Popkova soon found that Shestakov and Baryshnikova, another Kremlin official close to Dubik, registered in the apartments they live four of their long gone relatives. After that they appealed for housing improvement, groundlessly and regardless of the existing queue of other claimants. Thus, Shestakov and Baryshnikova got new expensive apartments. Among those in the official claim by Baryshnikova there was her mother, a citizen of Ukraine born in 1914 who had perished seven years ago. Somehow she also participated in the privatization of the apartment.
An even more shocking situation concerned the assets allocated to Anatoly Ivanov, deputy chief of a department within the government agency headed by Dubik. Ivanov received not an apartment, but a subsidy for its purchase totaling to 22 million rubles, to which there were no relevant grounds. This happened with direct involvement of Dubik.
Oleg, Akimov, Dubik’s deputy of legal affairs, was involved in a notorious scandal concerning a takeover of 2,200 hectares of arable lands in Yegorievo district of Moscow region. Sergey Dubik was directly involved in the scam and was considered one of the masterminds behind it.
Trade union chairman tried to draw attention of the Kremlin officials to the revealed scams. But Dubik skillfully curbed all her activities in that regard. The collected data was given over to the Ministry of the Interior, namely to Andrey Khorev. Popkova, who was not familiar with the official's ties inside Kremlin, did not know that the General was a friend of Dubik’s. As a result, the collected materials never reached the investigators. Instead, they mysteriously disappeared and Dubik learnt about Popkova’s actions. He got angry and nursed a grudge against her.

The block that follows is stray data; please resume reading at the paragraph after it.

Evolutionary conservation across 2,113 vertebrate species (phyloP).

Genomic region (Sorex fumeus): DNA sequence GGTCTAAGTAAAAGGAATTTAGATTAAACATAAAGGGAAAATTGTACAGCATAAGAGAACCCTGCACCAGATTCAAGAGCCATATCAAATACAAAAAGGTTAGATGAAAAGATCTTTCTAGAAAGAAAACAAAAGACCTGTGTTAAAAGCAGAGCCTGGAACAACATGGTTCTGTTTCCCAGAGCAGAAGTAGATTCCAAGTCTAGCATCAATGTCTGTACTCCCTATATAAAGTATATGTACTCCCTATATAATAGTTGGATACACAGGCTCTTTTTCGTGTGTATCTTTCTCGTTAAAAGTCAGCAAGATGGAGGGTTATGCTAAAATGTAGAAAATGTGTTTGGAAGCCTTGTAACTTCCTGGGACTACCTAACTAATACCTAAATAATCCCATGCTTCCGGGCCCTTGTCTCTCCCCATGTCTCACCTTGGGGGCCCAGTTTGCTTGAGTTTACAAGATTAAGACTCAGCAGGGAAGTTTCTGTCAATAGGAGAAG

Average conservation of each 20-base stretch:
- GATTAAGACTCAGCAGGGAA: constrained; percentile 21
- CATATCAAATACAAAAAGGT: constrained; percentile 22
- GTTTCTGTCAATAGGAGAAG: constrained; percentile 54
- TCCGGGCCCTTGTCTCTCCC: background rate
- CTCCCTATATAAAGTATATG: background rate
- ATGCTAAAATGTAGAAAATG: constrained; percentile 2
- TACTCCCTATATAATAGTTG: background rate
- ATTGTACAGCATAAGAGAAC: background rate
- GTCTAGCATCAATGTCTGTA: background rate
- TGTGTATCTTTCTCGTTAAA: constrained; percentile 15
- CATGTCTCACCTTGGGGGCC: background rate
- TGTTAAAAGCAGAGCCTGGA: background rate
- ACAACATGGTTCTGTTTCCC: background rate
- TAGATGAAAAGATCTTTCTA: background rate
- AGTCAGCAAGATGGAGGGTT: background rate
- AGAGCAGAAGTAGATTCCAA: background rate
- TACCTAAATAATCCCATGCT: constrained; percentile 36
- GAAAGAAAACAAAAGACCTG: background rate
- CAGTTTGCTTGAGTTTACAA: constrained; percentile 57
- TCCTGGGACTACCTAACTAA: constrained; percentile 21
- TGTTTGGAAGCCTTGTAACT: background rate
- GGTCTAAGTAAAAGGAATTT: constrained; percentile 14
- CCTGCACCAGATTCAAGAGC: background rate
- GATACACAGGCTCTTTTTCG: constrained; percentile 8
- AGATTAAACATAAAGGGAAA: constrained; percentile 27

Trade union revolt
Soon Dubik had another reason to be angry at the trade union leader. In 2010 Popkova drew up a collective labour agreement on labour and vacation conditions for employees of all agencies in the trade union. Sergey Naryshkin, head of Presidential Administration, instructed Dubik to clear through all relevant documentation. But the Civil Service official was not satisfied with any of the suggestions by the trade union. For instance, he did not like a provision specifying fixed working hour, adequate nutrition, bonuses, abiding work place laws, etc. Popkova was resentful to introduce any changes in the agreement for which she literally got consent from Naryshkin. Dubik was outraged and declared war. Passes of trade union activists were canceled, they were not allowed in their own receptions, and were deprived of offices and their phones were switched off.